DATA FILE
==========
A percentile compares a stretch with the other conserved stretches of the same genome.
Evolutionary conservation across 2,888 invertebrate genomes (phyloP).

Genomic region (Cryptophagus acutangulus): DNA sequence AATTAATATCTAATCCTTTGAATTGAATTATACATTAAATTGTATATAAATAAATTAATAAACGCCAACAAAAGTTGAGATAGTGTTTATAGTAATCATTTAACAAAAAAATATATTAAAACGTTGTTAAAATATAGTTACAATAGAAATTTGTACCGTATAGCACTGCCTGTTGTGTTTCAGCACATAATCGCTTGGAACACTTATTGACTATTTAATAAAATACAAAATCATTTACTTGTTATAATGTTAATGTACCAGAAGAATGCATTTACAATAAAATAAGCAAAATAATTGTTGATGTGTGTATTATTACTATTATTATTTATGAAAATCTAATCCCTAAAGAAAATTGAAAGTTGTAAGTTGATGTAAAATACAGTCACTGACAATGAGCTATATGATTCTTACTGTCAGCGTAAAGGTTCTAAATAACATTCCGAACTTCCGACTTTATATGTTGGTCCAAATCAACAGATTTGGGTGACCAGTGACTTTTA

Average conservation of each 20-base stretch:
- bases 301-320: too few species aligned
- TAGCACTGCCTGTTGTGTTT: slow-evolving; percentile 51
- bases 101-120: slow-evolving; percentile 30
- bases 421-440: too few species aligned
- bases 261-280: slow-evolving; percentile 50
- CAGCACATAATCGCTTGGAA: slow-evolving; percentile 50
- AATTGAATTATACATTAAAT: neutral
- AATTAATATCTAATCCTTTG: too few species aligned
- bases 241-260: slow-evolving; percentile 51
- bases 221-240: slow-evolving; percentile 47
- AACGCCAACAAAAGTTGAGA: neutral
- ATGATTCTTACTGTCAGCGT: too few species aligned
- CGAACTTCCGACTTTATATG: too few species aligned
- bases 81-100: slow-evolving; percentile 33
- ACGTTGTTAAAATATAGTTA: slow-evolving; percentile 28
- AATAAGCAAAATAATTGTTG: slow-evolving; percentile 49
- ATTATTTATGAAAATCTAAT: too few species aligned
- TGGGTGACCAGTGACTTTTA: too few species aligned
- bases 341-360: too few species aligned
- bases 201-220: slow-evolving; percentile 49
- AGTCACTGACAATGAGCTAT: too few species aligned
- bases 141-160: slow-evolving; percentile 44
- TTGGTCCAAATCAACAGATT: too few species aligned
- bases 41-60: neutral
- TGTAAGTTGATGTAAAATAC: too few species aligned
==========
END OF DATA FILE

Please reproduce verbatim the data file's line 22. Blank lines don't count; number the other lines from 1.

- TGGGTGACCAGTGACTTTTA: too few species aligned